Athletic Trainer vs Personal Trainer, what's the difference?
Often I find the terms athletic trainer and personal trainer used interchangeably. Or, people will ask me, “What is the difference between a personal trainer and an athletic trainer?” Personal trainers and athletic trainers both bring their own set of skills to the table. Here is a run down of the ways to differentiate between the two.Usually the largest and most immediate difference between Athletic Trainers and Personal Trainers is their job description. Personal trainers work in fitness and exercise to help people get in shape and lose weight. Athletic Trainers work with orthopedic injuries - treating people who are injured and returning them safely to activity in the fastest time possible. And, unlike Physical Therapists, Athletic Trainers specialize in athletic populations on and off the field, including on-field emergency response. If you’ve watched a football or baseball game and have seen someone run out onto the field after an injury, most likely, it was an Athletic Trainer.
Athletic Trainers are responsible for the prevention, assessment and rehabilitation of athletic injuries. (Physical Therapists typically treat off the field and post-injury.) Personal Trainers may have a wide variety of backgrounds and certifications. They do not, however, treat or assess injuries.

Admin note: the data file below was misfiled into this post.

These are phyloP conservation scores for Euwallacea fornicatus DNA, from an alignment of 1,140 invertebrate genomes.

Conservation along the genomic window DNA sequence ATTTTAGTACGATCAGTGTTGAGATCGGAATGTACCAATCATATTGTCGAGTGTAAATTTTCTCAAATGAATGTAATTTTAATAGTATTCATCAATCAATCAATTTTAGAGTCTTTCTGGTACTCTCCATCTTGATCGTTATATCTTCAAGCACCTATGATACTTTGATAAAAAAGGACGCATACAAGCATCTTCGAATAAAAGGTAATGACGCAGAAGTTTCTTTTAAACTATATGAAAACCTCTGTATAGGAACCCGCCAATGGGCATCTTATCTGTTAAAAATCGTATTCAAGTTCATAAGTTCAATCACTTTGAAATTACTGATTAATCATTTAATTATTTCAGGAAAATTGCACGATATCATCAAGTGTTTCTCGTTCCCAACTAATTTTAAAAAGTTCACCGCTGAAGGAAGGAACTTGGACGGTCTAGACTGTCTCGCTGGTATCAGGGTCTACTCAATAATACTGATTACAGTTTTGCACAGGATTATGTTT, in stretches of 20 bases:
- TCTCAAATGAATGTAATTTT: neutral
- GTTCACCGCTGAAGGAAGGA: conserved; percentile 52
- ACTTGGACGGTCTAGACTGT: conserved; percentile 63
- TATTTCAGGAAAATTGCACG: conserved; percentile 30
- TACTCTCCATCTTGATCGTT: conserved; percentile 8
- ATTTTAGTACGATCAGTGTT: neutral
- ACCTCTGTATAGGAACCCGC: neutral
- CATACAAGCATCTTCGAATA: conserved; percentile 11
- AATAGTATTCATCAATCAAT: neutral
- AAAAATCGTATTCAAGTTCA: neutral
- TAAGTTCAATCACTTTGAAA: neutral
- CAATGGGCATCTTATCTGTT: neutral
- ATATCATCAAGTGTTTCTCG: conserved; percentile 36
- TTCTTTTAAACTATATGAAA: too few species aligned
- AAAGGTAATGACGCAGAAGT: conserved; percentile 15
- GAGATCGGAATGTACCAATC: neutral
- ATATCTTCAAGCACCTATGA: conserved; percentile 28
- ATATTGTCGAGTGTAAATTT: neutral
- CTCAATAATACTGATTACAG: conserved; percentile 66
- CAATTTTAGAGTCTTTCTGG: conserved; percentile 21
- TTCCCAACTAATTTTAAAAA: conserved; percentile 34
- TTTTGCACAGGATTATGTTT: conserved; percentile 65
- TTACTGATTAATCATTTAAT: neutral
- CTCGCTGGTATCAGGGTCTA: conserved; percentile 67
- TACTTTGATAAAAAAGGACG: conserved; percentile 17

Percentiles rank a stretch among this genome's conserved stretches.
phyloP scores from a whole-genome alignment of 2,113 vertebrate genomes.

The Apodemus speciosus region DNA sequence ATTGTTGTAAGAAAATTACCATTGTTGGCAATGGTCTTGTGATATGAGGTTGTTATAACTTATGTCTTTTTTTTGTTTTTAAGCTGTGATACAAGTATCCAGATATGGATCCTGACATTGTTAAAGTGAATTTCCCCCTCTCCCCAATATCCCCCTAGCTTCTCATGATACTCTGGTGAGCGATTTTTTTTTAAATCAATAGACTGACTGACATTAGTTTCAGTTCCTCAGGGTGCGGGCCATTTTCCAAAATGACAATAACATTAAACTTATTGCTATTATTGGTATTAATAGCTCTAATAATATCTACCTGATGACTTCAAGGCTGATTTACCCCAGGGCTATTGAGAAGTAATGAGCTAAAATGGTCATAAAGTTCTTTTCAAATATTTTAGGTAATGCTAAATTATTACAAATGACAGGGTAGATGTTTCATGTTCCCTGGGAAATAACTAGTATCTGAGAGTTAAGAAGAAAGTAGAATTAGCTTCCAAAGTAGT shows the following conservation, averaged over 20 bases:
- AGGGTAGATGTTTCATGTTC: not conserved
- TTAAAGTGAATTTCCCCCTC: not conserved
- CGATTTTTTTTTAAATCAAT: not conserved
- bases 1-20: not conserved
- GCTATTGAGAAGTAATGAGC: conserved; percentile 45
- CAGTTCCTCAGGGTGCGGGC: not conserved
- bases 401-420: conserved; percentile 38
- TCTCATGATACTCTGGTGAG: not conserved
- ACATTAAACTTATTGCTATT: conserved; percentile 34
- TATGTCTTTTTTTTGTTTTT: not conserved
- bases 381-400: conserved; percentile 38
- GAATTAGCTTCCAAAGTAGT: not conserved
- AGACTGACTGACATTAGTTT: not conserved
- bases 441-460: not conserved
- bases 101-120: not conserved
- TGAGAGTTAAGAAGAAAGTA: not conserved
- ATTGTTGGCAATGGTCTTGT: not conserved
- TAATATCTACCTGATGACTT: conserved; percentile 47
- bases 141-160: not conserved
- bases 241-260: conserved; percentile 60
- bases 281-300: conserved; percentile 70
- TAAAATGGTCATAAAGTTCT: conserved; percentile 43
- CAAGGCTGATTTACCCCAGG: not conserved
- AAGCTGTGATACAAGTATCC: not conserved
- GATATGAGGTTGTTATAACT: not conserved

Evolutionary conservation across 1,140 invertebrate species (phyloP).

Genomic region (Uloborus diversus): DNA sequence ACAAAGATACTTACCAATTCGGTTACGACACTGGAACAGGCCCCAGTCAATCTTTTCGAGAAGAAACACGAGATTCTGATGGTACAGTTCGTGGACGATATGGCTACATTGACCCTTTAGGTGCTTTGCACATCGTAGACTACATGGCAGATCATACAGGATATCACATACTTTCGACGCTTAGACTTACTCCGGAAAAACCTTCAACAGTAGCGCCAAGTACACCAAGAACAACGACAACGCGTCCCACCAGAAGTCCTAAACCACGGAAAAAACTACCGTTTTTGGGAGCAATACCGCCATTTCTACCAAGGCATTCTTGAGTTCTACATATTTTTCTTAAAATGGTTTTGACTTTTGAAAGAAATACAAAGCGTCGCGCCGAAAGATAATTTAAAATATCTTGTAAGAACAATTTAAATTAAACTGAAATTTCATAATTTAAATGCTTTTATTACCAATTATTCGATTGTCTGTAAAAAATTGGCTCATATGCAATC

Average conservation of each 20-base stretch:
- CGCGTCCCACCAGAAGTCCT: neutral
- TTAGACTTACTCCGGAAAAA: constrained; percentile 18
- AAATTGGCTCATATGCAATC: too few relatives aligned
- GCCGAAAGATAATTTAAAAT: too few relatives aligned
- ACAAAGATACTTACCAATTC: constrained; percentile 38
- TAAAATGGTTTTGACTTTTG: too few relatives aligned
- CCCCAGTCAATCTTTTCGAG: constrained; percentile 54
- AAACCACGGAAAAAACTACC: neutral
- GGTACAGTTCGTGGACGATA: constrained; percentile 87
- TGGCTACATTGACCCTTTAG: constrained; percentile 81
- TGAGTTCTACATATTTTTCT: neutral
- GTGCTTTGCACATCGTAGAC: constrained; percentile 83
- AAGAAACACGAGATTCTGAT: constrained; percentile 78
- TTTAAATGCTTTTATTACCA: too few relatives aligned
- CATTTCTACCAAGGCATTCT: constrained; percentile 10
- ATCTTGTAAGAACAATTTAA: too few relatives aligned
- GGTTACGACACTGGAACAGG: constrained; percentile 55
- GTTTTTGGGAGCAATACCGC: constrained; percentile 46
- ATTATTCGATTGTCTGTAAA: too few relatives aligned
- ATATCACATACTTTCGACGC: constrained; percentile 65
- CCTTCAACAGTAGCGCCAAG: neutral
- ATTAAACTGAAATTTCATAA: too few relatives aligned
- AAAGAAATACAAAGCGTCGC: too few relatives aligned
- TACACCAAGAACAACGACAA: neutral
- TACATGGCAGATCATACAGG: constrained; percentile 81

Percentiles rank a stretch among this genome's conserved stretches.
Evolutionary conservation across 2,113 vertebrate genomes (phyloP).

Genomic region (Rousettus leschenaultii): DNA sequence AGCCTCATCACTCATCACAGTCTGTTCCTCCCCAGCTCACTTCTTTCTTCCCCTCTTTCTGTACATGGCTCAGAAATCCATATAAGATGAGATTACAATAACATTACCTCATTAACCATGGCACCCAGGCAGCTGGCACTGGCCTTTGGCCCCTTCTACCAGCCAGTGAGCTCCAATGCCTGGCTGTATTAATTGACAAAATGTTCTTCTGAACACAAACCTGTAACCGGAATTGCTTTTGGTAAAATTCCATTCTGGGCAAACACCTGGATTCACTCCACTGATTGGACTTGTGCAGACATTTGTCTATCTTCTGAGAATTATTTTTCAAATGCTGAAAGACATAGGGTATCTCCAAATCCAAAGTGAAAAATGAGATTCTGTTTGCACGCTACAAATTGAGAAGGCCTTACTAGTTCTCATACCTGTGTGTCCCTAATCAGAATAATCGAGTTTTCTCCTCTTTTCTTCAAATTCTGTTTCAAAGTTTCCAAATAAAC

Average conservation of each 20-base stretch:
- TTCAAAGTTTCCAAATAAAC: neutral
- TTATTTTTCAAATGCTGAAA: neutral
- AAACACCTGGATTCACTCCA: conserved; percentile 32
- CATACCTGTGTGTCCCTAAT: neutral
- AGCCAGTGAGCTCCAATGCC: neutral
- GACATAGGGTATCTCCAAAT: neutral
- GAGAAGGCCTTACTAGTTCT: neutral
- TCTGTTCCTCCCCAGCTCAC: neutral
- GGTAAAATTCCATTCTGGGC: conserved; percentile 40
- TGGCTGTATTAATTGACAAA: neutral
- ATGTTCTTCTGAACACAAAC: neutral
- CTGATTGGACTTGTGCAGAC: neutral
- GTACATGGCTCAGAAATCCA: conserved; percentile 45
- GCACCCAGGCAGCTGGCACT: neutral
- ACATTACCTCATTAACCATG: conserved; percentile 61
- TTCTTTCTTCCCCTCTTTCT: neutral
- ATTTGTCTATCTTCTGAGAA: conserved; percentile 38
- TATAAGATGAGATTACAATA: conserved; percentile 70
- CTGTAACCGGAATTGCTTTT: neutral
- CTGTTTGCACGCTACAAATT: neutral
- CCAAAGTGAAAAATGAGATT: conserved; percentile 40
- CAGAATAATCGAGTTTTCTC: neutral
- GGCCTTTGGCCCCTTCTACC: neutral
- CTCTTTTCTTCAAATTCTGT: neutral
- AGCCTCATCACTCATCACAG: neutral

Another large difference between Athletic Trainers and Personal Trainers is their level of education and certification process. Personal Trainers must demonstrate a level of competency for their certifications ranging from an examination to an internship and degree. Unlike Personal Trainers, all BOC Certified Athletic Trainers must hold a bachelor’s degree, complete an accredited athletic training program, receive approval from that program’s director and then pass a board of certification exam. Personal Trainers, depending on the type of certification, may or may not have an educational background of the same caliber. But, then again, comparing personal trainers to athletic trainers is like comparing apples to oranges.[A tip: Always check into the level and type of certification a personal trainer has. The American College of Sport’s Medicine (ASCM) and the National Strength and Conditioning Association (NSCA) are among the most rigid although they are not the only well qualified certifications.]At The Body Defined, I blend both disciplines to provide you with the best care possible. If you would like to learn more about Athletic Trainers, please visit www.nata.org.